Piedmont’s Counseling Services: That is Very Much Inadequate


Photo by Ethan Sykes on Unsplash

Piedmont staff talks about it at orientation. Admissions counselors and Team Piedmont tour guides show prospective students where they can find it. Z98.7 FM reminds us of it. But when you go to book it, you can’t.

And then they downsized it.

I’m talking about Piedmont’s counseling services, which like most colleges and universities, is understaffed and underfunded. Piedmont prides itself on being different than bigger institutions; they care more about students. Piedmont’s Starfish attendance program supposedly exists to keep an eye out for students who may be struggling with adjusting to college life or mental health. But the counseling services are constantly booked, the only open time slots being weeks away and during normal class hours. Our counseling department was once two people and is now a grand total of one after Evonne Jones left Piedmont. 

There is one woman running the counseling department and still trying to see students. How is that student-centered?

College might be the most important time for young adults to have access to mental health care. According to a recent study by the National College Health Assessment, three out of five college students experience severe anxiety and two out of five have debilitating depression. Mental illnesses in college left untreated can result in drops in college retention rate, heightened suicide rate, higher risk for substance abuse and less prepared students when it comes to managing their health after college.

There’s no reason a small school that has more student tutors than anyone can use to not have adequate counseling services on campus. One counselor isn’t enough. The inability to get in to see Piedmont’s counselor is frustrating and unfair to students who had it advertised to them as part of campus services. For those of us who have been regularly seeing counselors for years and no longer have the option to make an appointment due to the lack of availability, it might even be dangerous.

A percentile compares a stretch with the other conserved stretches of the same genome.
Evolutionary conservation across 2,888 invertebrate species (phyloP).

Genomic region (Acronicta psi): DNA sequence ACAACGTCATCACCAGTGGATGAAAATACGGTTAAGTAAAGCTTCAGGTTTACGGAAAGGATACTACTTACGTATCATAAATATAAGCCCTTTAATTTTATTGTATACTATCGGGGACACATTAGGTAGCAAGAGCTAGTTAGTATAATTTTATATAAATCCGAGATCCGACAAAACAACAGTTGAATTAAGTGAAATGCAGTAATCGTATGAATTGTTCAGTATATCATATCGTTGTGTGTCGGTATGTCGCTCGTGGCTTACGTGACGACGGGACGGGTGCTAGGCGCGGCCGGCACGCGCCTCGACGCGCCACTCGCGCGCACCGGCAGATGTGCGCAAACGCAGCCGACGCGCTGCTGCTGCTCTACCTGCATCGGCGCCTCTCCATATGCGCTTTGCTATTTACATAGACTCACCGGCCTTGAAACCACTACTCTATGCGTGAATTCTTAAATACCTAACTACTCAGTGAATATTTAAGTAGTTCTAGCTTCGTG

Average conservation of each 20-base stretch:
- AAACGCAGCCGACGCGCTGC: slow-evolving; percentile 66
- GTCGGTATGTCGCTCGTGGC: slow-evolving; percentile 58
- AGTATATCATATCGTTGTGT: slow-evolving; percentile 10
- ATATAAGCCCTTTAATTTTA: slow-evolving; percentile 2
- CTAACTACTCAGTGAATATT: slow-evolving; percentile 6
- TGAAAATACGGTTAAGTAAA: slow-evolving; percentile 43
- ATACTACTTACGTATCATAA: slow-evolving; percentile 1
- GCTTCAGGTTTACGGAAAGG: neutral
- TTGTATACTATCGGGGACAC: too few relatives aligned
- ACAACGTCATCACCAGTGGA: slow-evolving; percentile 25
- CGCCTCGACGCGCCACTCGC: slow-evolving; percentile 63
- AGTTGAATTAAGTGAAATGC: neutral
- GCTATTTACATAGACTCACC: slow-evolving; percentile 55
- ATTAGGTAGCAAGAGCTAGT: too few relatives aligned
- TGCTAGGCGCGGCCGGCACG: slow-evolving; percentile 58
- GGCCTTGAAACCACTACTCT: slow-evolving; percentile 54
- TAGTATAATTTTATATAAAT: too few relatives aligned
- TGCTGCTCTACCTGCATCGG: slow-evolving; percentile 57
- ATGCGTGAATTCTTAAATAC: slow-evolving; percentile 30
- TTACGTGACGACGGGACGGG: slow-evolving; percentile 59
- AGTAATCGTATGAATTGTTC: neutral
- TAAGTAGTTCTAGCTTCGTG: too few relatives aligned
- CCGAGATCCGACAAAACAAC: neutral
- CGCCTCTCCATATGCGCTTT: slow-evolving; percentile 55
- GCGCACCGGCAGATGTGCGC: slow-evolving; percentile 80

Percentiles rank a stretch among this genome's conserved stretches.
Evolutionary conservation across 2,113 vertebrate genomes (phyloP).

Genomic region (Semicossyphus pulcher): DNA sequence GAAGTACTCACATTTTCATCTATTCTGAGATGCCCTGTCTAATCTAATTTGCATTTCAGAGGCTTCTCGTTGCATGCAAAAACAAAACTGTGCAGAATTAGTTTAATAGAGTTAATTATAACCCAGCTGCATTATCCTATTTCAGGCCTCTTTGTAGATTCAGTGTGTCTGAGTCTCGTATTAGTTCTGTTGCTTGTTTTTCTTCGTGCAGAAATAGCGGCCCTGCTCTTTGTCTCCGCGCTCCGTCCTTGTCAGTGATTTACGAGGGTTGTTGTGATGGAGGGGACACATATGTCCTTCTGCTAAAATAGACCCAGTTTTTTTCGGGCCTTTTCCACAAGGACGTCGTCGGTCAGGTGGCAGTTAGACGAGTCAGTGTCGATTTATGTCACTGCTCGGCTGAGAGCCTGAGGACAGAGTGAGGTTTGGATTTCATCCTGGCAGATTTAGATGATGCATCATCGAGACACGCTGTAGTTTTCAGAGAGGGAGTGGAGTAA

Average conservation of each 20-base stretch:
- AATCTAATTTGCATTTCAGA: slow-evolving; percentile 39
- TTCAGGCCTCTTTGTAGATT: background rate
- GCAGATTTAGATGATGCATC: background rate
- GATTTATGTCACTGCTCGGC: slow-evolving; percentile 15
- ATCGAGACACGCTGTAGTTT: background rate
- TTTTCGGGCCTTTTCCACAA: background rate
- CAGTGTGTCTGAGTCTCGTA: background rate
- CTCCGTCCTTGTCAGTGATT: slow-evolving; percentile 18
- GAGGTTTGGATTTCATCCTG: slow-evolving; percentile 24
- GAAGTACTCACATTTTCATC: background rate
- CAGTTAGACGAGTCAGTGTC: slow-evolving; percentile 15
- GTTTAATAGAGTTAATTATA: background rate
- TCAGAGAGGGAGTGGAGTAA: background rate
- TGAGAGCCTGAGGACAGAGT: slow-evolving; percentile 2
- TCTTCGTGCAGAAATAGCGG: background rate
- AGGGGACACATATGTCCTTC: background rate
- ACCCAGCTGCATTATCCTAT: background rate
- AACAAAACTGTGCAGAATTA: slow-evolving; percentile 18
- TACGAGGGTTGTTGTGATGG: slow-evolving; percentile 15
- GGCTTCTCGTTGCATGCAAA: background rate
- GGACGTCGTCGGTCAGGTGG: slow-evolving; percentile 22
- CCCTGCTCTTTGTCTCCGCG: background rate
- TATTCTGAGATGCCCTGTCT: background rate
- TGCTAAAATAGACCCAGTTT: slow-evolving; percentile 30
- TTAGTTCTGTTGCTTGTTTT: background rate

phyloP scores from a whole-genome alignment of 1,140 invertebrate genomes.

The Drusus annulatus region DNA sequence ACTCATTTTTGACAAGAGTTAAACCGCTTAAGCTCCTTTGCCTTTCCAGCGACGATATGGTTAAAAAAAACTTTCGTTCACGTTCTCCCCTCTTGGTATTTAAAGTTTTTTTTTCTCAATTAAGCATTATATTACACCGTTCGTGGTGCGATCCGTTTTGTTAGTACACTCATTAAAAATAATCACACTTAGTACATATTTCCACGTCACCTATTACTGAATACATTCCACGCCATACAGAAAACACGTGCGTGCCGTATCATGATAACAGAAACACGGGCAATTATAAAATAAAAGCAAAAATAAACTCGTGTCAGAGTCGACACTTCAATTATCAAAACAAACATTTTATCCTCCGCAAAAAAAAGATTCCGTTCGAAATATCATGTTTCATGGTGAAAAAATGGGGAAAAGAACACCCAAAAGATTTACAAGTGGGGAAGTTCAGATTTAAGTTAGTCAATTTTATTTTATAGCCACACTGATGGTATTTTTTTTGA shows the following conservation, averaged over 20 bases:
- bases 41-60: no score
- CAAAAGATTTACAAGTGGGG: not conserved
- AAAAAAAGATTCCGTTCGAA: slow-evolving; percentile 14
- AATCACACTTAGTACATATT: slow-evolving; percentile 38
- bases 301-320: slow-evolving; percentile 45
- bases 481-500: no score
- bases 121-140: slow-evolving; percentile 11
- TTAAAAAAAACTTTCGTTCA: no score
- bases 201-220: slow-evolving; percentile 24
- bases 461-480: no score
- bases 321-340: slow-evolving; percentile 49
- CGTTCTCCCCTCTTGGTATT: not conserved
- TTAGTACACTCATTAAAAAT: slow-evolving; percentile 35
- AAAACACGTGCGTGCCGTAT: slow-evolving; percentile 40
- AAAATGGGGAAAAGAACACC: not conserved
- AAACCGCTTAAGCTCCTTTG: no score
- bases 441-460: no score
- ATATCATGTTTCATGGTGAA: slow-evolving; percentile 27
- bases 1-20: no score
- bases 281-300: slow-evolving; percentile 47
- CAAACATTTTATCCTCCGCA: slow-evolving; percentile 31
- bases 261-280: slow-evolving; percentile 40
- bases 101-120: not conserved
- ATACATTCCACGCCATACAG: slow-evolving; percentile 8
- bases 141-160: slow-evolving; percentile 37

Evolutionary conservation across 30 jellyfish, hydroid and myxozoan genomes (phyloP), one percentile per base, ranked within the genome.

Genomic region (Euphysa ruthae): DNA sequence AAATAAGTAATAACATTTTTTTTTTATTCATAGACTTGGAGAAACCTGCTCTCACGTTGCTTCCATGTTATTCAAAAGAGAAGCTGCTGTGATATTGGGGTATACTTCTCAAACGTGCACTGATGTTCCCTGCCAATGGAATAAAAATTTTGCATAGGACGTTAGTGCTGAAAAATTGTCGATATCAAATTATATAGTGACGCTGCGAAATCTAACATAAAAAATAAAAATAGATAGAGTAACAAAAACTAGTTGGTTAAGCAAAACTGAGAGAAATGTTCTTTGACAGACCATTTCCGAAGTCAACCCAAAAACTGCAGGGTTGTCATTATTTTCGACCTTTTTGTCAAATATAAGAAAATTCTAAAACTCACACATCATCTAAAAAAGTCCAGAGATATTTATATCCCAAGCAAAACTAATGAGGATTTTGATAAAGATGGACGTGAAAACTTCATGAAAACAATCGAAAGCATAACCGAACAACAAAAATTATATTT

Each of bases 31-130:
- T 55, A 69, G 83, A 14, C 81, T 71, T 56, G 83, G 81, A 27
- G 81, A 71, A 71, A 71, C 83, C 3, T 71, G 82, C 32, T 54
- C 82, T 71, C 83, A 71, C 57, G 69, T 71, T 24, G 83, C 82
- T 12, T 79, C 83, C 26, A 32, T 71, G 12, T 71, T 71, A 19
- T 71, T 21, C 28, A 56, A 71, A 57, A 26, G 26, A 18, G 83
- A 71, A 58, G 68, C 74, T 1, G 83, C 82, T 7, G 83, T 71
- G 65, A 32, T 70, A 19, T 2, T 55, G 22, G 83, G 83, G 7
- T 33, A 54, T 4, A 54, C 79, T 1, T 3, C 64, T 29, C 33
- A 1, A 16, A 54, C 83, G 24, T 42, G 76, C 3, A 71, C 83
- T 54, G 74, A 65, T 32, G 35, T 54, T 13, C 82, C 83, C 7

Having sudden, dramatic changes made in your mental healthcare (like being taken off a medication) leaves a patient’s care team on high alert to monitor their well-being. Is someone’s counseling, one of their most important tools for fighting mental illness, being abruptly taken away any different?

Piedmont, I implore you to look for ways to expand your on-campus counseling services. Make our college’s counseling program strong enough to keep students safe and healthy. Get us the resources we need to be successful students.

If we really are a close-knit community where the administration cares, if we are different from other schools, do something your students need.